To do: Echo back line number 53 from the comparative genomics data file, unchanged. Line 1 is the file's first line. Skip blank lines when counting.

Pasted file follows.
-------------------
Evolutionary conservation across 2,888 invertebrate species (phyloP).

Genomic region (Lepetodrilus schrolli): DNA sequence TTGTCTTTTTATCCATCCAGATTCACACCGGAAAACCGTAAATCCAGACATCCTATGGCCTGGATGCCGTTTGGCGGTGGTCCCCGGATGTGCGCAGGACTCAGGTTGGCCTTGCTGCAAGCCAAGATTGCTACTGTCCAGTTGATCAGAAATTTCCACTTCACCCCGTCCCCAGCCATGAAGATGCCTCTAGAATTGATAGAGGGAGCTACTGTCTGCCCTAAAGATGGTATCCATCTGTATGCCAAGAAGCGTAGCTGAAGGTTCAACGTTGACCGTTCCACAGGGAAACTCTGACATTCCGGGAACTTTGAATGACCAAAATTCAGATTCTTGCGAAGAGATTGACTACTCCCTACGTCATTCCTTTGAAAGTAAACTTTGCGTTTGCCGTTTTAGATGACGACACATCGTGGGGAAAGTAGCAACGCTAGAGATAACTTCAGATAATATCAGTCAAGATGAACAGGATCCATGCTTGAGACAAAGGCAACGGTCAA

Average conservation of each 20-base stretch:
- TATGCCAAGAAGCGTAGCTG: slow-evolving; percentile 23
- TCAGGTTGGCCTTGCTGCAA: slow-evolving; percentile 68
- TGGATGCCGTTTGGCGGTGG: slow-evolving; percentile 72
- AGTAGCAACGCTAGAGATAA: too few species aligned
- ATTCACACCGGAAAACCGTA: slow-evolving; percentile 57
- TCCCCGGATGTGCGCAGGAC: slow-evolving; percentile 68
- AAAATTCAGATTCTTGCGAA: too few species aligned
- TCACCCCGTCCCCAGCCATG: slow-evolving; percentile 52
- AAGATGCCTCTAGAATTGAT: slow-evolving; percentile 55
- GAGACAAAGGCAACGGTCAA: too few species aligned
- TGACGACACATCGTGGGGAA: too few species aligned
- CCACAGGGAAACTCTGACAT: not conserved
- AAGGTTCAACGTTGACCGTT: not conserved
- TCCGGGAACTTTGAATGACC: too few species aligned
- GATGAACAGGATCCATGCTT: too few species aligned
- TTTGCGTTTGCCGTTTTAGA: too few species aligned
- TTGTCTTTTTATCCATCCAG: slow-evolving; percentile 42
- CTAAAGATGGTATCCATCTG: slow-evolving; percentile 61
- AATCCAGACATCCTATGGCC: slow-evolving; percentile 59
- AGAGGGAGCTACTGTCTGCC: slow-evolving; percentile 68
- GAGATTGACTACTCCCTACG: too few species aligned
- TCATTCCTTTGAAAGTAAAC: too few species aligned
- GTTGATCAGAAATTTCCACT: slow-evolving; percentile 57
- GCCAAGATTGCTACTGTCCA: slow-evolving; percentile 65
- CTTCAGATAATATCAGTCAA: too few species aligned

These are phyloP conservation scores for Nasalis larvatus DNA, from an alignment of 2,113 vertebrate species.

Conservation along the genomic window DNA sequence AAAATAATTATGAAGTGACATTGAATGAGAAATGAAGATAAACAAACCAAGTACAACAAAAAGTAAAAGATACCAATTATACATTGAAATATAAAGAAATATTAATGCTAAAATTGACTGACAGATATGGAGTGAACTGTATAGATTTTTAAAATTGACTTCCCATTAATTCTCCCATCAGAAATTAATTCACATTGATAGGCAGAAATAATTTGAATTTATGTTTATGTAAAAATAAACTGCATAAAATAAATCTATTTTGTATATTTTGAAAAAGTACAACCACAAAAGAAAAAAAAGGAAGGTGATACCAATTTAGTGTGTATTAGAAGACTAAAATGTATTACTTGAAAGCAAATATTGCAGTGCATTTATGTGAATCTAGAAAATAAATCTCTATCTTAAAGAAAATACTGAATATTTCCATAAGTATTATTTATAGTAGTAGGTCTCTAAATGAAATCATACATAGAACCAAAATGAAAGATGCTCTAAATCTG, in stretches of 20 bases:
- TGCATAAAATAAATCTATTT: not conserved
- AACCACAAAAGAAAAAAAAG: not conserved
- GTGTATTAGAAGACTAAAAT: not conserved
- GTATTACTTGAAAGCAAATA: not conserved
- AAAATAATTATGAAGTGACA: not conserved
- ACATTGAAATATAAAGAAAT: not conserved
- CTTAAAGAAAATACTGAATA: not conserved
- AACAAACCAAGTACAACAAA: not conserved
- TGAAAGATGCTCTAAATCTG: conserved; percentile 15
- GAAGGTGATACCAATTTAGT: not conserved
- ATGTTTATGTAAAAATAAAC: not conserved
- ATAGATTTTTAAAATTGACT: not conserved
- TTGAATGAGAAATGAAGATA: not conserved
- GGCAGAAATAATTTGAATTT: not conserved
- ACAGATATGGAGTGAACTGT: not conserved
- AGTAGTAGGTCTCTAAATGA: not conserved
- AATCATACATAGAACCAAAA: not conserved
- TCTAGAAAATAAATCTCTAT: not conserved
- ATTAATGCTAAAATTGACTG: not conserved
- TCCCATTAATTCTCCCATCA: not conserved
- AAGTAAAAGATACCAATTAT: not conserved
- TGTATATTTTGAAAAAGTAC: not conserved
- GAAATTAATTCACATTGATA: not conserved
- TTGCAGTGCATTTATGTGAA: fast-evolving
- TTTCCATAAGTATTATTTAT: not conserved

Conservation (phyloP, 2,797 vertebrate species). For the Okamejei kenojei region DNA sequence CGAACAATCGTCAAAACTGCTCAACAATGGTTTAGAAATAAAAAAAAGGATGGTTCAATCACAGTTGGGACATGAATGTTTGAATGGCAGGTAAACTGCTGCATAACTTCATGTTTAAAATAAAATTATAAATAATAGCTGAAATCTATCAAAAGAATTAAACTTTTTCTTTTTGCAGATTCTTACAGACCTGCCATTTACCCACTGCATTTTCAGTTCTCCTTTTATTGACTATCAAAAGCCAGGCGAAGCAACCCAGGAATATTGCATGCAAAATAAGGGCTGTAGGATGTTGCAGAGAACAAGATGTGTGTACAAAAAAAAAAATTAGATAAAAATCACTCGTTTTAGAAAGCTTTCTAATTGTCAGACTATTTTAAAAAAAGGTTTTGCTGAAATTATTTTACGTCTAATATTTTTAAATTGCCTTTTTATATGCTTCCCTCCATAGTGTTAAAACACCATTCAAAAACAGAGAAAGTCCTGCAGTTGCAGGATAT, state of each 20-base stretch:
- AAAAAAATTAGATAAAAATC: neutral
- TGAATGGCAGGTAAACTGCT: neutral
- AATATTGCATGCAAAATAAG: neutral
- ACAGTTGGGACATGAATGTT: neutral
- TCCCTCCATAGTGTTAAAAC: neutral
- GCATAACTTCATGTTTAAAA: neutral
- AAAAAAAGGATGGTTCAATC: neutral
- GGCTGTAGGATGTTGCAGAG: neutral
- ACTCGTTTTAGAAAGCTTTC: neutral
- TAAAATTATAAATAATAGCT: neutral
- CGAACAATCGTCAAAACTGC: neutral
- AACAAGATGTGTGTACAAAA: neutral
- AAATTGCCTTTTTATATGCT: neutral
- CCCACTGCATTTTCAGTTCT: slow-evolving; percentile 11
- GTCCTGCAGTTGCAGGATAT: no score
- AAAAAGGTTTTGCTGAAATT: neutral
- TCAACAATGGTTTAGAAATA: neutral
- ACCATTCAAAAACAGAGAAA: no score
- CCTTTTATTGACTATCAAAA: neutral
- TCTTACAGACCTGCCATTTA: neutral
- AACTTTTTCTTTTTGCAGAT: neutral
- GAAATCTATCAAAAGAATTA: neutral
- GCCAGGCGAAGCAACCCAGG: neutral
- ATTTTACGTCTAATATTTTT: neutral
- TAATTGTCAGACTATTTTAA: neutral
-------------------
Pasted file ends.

- GAAATTAATTCACATTGATA: not conserved